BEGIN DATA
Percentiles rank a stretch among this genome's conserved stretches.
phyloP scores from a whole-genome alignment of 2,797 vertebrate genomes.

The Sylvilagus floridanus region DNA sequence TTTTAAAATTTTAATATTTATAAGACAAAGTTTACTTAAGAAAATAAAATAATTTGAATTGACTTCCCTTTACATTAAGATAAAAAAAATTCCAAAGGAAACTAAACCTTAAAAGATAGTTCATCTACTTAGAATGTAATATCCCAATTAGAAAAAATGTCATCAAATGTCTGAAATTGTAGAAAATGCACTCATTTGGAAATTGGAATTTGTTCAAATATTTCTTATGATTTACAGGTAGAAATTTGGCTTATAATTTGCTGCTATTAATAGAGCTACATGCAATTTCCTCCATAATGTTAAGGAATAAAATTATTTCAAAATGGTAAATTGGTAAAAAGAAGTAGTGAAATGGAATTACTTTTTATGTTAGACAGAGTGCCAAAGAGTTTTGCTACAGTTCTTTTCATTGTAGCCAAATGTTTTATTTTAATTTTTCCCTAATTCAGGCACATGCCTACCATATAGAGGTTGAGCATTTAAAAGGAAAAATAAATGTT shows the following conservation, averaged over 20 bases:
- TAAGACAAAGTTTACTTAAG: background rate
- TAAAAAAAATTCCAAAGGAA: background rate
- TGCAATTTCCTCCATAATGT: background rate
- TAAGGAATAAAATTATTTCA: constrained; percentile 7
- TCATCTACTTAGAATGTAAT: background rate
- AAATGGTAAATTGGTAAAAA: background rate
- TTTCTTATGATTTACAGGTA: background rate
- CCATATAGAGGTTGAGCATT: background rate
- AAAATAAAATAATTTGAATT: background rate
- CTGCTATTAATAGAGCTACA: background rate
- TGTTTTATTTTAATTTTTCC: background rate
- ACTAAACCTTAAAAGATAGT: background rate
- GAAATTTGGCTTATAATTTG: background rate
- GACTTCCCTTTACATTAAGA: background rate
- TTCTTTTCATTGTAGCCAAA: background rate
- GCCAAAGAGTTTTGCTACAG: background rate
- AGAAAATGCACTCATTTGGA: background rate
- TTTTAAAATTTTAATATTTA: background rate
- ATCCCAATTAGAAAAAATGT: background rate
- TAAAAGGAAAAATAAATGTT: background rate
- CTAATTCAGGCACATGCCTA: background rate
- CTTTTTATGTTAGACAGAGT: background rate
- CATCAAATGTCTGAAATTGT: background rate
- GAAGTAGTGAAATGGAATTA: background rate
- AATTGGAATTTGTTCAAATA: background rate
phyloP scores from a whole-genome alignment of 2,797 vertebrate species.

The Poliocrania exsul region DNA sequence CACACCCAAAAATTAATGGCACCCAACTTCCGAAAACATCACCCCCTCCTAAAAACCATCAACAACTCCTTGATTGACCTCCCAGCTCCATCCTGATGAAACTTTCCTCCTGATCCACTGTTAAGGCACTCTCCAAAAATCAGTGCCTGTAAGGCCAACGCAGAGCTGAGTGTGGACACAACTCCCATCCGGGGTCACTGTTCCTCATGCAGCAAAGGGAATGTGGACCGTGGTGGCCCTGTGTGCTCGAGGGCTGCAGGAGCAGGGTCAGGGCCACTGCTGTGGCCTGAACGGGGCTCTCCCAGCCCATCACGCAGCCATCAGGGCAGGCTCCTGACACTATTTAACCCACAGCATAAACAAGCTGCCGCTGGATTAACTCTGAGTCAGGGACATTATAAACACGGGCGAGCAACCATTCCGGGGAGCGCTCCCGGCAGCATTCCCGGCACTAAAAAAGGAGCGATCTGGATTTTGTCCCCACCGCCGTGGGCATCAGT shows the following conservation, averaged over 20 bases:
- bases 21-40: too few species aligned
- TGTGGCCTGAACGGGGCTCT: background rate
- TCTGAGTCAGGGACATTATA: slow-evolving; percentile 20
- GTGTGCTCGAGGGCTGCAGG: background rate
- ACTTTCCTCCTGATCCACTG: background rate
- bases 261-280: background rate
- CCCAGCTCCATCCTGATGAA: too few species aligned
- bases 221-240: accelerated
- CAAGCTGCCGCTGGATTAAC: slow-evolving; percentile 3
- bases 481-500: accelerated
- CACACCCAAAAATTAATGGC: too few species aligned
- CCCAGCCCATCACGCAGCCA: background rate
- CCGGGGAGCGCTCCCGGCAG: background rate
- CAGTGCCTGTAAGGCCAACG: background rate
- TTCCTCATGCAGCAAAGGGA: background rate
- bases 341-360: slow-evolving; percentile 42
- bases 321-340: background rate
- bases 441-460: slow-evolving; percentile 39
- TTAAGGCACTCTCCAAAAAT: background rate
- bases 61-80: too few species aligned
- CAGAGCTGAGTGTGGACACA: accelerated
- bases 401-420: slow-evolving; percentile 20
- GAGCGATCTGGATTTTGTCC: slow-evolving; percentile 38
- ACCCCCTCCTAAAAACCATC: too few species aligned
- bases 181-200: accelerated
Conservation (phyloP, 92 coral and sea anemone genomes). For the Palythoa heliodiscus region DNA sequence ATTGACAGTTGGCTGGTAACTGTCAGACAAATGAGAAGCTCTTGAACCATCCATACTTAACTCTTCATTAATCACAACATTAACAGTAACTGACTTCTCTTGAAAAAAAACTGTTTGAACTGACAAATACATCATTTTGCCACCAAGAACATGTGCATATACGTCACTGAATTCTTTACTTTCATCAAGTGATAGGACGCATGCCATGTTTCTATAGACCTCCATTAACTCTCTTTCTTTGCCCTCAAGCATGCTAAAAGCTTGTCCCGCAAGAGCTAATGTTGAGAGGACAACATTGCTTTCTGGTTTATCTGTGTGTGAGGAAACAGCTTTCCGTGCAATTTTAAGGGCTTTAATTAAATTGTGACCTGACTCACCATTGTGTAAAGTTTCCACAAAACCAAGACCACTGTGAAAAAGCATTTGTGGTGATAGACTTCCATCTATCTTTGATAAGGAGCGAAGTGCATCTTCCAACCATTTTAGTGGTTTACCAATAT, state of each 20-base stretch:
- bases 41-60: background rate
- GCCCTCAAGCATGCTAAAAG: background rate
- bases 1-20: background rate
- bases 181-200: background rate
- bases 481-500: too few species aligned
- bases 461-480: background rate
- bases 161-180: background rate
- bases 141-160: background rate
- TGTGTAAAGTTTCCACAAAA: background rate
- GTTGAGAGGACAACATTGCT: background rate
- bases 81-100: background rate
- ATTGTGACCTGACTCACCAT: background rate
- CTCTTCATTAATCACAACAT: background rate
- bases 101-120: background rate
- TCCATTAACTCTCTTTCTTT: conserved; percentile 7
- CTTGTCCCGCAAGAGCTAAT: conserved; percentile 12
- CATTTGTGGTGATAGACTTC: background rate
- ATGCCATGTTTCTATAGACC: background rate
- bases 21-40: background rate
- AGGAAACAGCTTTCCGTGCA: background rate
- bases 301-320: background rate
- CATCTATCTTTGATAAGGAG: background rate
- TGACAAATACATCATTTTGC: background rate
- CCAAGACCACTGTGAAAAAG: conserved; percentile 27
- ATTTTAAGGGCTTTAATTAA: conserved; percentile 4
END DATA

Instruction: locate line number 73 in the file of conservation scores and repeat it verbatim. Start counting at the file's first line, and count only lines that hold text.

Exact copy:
- CATTTGTGGTGATAGACTTC: background rate